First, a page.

Everyone has different pictures in their heads of what they want their life to look like in the future. This in turn means that everyone values a different lifestyle and aesthetic.
A recent trend in popular lifestyles has been minimalism. The lifestyle trend is defined as using and owning only items that really have a purpose to them; the aesthetic is defined as when something appears very simple and uses clean and minimal details.
With the rise of organizational sensations like Marie Kondo and the mindset that getting rid of things from the past is healthy, it is no surprise that people are beginning to fill their spaces less.
The modern housing market is fully taking advantage of this trend; modern homes are filled - or rather, not filled - with white walls and simple abstract art pieces, while maybe three books top the otherwise clear coffee table.
Junior in the College of Arts and Sciences Erin Pritza said they think “most minimalism is so viscerally unappealing” that they can’t stand it.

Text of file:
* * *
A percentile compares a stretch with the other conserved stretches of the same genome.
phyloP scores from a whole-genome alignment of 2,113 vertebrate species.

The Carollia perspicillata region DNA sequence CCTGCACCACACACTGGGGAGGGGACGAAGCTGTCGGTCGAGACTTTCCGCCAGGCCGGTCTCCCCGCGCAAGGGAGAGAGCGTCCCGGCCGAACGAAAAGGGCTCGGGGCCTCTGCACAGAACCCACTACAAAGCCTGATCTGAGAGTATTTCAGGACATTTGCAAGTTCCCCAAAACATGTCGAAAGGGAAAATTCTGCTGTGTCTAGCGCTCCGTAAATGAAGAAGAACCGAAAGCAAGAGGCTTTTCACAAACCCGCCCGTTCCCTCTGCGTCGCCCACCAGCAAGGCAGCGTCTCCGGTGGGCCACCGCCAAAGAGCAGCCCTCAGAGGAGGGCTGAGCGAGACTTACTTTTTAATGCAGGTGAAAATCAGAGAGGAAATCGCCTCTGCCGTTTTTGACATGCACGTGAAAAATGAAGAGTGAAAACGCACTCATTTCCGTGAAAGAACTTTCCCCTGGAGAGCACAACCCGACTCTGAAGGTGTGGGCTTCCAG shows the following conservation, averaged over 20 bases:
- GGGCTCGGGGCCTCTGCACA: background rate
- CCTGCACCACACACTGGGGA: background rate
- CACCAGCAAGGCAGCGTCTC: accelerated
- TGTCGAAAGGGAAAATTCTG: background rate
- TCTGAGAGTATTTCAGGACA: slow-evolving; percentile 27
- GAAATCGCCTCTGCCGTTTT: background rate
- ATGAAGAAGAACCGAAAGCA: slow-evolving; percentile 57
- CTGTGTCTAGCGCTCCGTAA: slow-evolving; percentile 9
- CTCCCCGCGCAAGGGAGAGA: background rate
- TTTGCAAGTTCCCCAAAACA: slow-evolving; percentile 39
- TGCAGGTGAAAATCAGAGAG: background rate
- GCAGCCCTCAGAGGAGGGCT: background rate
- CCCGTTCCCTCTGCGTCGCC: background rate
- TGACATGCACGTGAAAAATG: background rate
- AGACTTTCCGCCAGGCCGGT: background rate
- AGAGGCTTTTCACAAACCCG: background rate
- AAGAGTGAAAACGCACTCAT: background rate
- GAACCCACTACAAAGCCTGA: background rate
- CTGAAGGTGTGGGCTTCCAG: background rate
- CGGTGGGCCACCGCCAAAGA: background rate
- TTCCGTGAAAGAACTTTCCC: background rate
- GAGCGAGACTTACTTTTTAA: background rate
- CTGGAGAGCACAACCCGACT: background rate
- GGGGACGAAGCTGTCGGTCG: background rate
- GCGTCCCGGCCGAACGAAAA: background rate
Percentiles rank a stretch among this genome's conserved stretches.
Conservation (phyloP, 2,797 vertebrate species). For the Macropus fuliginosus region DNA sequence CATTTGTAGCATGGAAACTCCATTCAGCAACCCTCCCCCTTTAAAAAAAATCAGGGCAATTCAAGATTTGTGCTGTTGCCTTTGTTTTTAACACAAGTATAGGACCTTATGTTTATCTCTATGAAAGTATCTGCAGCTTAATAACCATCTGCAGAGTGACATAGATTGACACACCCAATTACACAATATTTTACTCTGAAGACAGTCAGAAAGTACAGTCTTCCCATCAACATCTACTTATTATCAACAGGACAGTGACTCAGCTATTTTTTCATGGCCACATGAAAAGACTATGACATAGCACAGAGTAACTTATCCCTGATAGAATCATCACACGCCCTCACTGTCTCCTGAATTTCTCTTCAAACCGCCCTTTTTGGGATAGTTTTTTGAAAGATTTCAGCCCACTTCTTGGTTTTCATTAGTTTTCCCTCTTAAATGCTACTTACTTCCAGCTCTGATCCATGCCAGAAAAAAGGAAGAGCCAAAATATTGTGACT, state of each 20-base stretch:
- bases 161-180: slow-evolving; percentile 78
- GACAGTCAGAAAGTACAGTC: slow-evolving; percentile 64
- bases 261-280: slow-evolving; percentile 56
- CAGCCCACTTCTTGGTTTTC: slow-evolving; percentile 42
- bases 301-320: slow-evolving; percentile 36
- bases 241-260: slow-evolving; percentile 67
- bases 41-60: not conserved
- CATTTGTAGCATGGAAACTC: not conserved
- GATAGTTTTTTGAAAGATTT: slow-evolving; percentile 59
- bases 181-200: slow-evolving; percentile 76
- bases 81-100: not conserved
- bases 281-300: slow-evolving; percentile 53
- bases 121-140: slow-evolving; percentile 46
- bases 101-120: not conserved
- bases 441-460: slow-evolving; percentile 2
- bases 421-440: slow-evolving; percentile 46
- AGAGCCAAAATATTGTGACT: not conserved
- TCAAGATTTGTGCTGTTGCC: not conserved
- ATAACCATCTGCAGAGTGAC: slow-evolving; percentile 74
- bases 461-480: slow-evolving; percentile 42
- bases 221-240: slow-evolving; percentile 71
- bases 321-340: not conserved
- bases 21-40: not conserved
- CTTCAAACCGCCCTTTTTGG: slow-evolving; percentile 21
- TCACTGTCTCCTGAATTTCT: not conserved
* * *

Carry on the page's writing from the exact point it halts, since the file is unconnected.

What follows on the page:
They emphasize that unique pieces of furniture and decoration should be used for the little someone has, as opposed to the all-white look that current marketing is pushing.
Kristin Clemons, a freshman in the College of Arts and Sciences, would generally agree with Prtiza, saying, “It makes the environment look too sterile.”
There is also a question of sustainability when it comes to the lifestyle. Many people look at minimalism as just an aesthetic; the look is more important than the behavior to them.
Companies across the globe have taken this idea and run, capitalizing off of people’s need to have themselves and their spaces look “just right.” Although consuming less will in theory reduce your carbon footprint, many products are not made with that in mind.
“Simplicity is popular, which means that prices of simple items are on the rise,” Pritza said. “Since minimalism is so trendy and focused on cultivating the perfect aesthetic, mass produced products that are (perhaps erroneously) marketed as being ‘minimalist’ can often be produced using sweatshop/ cheap factory labor in dangerous conditions, or be made with a low quality and very wastefully.”
The most important thing to do when buying, whether that be minimalistically or otherwise, is to consider where the item came from and whether you actually need it and will use it. If not, don’t be wasteful of the product or your money. Remember to fit the lifestyle and aesthetic to you, and have fun with making it completely your own!